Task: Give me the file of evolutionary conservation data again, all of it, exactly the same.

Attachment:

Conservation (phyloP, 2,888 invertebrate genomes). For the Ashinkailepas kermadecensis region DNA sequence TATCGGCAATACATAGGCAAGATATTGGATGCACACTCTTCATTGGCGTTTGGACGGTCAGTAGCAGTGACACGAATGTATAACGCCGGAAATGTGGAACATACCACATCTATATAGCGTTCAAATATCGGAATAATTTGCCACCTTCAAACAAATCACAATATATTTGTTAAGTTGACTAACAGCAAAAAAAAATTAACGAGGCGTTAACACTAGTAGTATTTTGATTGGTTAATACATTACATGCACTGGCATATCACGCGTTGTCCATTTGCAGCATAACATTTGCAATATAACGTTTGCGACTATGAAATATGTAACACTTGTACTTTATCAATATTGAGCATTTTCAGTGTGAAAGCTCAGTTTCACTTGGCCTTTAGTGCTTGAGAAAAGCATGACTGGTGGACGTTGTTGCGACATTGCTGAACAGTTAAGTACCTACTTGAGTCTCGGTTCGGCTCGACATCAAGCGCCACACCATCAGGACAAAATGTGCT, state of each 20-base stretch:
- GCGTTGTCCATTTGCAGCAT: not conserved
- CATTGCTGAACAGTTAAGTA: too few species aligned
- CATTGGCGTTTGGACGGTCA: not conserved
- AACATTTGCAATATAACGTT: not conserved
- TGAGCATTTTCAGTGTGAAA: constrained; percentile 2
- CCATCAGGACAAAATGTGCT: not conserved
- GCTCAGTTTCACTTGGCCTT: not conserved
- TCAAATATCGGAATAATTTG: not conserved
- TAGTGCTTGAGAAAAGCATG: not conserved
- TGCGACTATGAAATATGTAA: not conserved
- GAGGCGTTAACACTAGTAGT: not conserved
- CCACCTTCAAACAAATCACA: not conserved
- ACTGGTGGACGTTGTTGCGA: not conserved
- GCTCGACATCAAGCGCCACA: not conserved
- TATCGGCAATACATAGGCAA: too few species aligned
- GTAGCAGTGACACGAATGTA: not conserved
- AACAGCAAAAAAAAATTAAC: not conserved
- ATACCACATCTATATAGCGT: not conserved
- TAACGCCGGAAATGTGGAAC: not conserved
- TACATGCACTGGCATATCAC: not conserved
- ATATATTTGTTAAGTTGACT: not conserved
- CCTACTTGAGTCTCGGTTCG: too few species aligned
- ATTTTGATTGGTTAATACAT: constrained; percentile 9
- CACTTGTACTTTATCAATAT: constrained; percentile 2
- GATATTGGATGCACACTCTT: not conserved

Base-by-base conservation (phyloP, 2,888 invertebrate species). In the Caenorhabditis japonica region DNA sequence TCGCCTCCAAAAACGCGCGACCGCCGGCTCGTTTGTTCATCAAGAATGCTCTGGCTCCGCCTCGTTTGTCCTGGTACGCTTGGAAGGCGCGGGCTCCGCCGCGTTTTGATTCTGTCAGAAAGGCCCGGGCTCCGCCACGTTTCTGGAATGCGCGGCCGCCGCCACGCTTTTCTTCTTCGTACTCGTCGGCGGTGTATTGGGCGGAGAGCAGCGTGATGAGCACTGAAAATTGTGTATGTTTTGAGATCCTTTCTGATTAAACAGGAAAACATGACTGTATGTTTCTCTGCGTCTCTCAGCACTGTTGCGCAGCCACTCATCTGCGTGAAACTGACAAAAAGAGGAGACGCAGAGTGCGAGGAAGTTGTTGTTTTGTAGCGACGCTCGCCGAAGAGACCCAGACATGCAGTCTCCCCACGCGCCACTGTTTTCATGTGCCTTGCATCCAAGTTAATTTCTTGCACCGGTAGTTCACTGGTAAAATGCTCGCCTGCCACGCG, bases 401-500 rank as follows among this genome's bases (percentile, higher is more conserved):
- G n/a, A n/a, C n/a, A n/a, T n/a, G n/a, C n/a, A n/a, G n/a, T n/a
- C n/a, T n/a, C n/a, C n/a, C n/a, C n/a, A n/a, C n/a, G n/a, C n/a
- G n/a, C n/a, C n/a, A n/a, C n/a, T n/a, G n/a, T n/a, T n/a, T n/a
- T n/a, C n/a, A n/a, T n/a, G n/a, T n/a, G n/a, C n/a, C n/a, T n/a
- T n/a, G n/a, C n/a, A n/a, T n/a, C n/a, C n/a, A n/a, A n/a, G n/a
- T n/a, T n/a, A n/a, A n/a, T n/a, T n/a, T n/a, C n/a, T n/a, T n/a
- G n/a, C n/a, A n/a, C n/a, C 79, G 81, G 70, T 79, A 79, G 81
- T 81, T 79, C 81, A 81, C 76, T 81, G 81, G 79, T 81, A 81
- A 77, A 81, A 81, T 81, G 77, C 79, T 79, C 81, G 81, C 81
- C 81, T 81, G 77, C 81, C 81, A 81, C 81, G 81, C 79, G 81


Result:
Conservation (phyloP, 2,888 invertebrate genomes). For the Ashinkailepas kermadecensis region DNA sequence TATCGGCAATACATAGGCAAGATATTGGATGCACACTCTTCATTGGCGTTTGGACGGTCAGTAGCAGTGACACGAATGTATAACGCCGGAAATGTGGAACATACCACATCTATATAGCGTTCAAATATCGGAATAATTTGCCACCTTCAAACAAATCACAATATATTTGTTAAGTTGACTAACAGCAAAAAAAAATTAACGAGGCGTTAACACTAGTAGTATTTTGATTGGTTAATACATTACATGCACTGGCATATCACGCGTTGTCCATTTGCAGCATAACATTTGCAATATAACGTTTGCGACTATGAAATATGTAACACTTGTACTTTATCAATATTGAGCATTTTCAGTGTGAAAGCTCAGTTTCACTTGGCCTTTAGTGCTTGAGAAAAGCATGACTGGTGGACGTTGTTGCGACATTGCTGAACAGTTAAGTACCTACTTGAGTCTCGGTTCGGCTCGACATCAAGCGCCACACCATCAGGACAAAATGTGCT, state of each 20-base stretch:
- GCGTTGTCCATTTGCAGCAT: not conserved
- CATTGCTGAACAGTTAAGTA: too few species aligned
- CATTGGCGTTTGGACGGTCA: not conserved
- AACATTTGCAATATAACGTT: not conserved
- TGAGCATTTTCAGTGTGAAA: constrained; percentile 2
- CCATCAGGACAAAATGTGCT: not conserved
- GCTCAGTTTCACTTGGCCTT: not conserved
- TCAAATATCGGAATAATTTG: not conserved
- TAGTGCTTGAGAAAAGCATG: not conserved
- TGCGACTATGAAATATGTAA: not conserved
- GAGGCGTTAACACTAGTAGT: not conserved
- CCACCTTCAAACAAATCACA: not conserved
- ACTGGTGGACGTTGTTGCGA: not conserved
- GCTCGACATCAAGCGCCACA: not conserved
- TATCGGCAATACATAGGCAA: too few species aligned
- GTAGCAGTGACACGAATGTA: not conserved
- AACAGCAAAAAAAAATTAAC: not conserved
- ATACCACATCTATATAGCGT: not conserved
- TAACGCCGGAAATGTGGAAC: not conserved
- TACATGCACTGGCATATCAC: not conserved
- ATATATTTGTTAAGTTGACT: not conserved
- CCTACTTGAGTCTCGGTTCG: too few species aligned
- ATTTTGATTGGTTAATACAT: constrained; percentile 9
- CACTTGTACTTTATCAATAT: constrained; percentile 2
- GATATTGGATGCACACTCTT: not conserved

Base-by-base conservation (phyloP, 2,888 invertebrate species). In the Caenorhabditis japonica region DNA sequence TCGCCTCCAAAAACGCGCGACCGCCGGCTCGTTTGTTCATCAAGAATGCTCTGGCTCCGCCTCGTTTGTCCTGGTACGCTTGGAAGGCGCGGGCTCCGCCGCGTTTTGATTCTGTCAGAAAGGCCCGGGCTCCGCCACGTTTCTGGAATGCGCGGCCGCCGCCACGCTTTTCTTCTTCGTACTCGTCGGCGGTGTATTGGGCGGAGAGCAGCGTGATGAGCACTGAAAATTGTGTATGTTTTGAGATCCTTTCTGATTAAACAGGAAAACATGACTGTATGTTTCTCTGCGTCTCTCAGCACTGTTGCGCAGCCACTCATCTGCGTGAAACTGACAAAAAGAGGAGACGCAGAGTGCGAGGAAGTTGTTGTTTTGTAGCGACGCTCGCCGAAGAGACCCAGACATGCAGTCTCCCCACGCGCCACTGTTTTCATGTGCCTTGCATCCAAGTTAATTTCTTGCACCGGTAGTTCACTGGTAAAATGCTCGCCTGCCACGCG, bases 401-500 rank as follows among this genome's bases (percentile, higher is more conserved):
- G n/a, A n/a, C n/a, A n/a, T n/a, G n/a, C n/a, A n/a, G n/a, T n/a
- C n/a, T n/a, C n/a, C n/a, C n/a, C n/a, A n/a, C n/a, G n/a, C n/a
- G n/a, C n/a, C n/a, A n/a, C n/a, T n/a, G n/a, T n/a, T n/a, T n/a
- T n/a, C n/a, A n/a, T n/a, G n/a, T n/a, G n/a, C n/a, C n/a, T n/a
- T n/a, G n/a, C n/a, A n/a, T n/a, C n/a, C n/a, A n/a, A n/a, G n/a
- T n/a, T n/a, A n/a, A n/a, T n/a, T n/a, T n/a, C n/a, T n/a, T n/a
- G n/a, C n/a, A n/a, C n/a, C 79, G 81, G 70, T 79, A 79, G 81
- T 81, T 79, C 81, A 81, C 76, T 81, G 81, G 79, T 81, A 81
- A 77, A 81, A 81, T 81, G 77, C 79, T 79, C 81, G 81, C 81
- C 81, T 81, G 77, C 81, C 81, A 81, C 81, G 81, C 79, G 81